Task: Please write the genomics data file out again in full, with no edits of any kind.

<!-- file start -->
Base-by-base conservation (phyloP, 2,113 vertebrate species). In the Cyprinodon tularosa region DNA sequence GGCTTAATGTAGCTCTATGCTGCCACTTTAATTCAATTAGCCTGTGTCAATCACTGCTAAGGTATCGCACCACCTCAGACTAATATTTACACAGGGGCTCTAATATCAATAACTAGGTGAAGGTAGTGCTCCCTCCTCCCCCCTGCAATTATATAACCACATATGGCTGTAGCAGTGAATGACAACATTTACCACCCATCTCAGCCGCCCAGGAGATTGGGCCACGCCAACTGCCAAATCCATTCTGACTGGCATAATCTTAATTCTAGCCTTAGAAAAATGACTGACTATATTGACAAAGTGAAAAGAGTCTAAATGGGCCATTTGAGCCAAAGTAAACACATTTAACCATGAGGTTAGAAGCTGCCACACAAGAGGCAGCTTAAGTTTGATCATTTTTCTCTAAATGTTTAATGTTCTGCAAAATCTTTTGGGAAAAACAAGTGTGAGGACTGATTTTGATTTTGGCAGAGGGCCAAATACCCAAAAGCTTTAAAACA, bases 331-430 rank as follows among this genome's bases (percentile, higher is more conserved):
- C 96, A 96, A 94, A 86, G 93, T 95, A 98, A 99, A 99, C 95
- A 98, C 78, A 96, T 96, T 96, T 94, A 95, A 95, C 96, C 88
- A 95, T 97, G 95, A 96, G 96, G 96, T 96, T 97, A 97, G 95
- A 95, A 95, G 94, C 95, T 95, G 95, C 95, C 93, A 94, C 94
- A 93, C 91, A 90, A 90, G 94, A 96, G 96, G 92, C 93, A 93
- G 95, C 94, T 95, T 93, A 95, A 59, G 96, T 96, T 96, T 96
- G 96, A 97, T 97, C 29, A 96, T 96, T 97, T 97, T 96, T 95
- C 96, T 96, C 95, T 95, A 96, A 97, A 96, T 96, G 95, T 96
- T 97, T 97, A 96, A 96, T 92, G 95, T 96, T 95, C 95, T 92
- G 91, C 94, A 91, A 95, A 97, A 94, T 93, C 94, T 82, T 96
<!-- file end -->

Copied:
Base-by-base conservation (phyloP, 2,113 vertebrate species). In the Cyprinodon tularosa region DNA sequence GGCTTAATGTAGCTCTATGCTGCCACTTTAATTCAATTAGCCTGTGTCAATCACTGCTAAGGTATCGCACCACCTCAGACTAATATTTACACAGGGGCTCTAATATCAATAACTAGGTGAAGGTAGTGCTCCCTCCTCCCCCCTGCAATTATATAACCACATATGGCTGTAGCAGTGAATGACAACATTTACCACCCATCTCAGCCGCCCAGGAGATTGGGCCACGCCAACTGCCAAATCCATTCTGACTGGCATAATCTTAATTCTAGCCTTAGAAAAATGACTGACTATATTGACAAAGTGAAAAGAGTCTAAATGGGCCATTTGAGCCAAAGTAAACACATTTAACCATGAGGTTAGAAGCTGCCACACAAGAGGCAGCTTAAGTTTGATCATTTTTCTCTAAATGTTTAATGTTCTGCAAAATCTTTTGGGAAAAACAAGTGTGAGGACTGATTTTGATTTTGGCAGAGGGCCAAATACCCAAAAGCTTTAAAACA, bases 331-430 rank as follows among this genome's bases (percentile, higher is more conserved):
- C 96, A 96, A 94, A 86, G 93, T 95, A 98, A 99, A 99, C 95
- A 98, C 78, A 96, T 96, T 96, T 94, A 95, A 95, C 96, C 88
- A 95, T 97, G 95, A 96, G 96, G 96, T 96, T 97, A 97, G 95
- A 95, A 95, G 94, C 95, T 95, G 95, C 95, C 93, A 94, C 94
- A 93, C 91, A 90, A 90, G 94, A 96, G 96, G 92, C 93, A 93
- G 95, C 94, T 95, T 93, A 95, A 59, G 96, T 96, T 96, T 96
- G 96, A 97, T 97, C 29, A 96, T 96, T 97, T 97, T 96, T 95
- C 96, T 96, C 95, T 95, A 96, A 97, A 96, T 96, G 95, T 96
- T 97, T 97, A 96, A 96, T 92, G 95, T 96, T 95, C 95, T 92
- G 91, C 94, A 91, A 95, A 97, A 94, T 93, C 94, T 82, T 96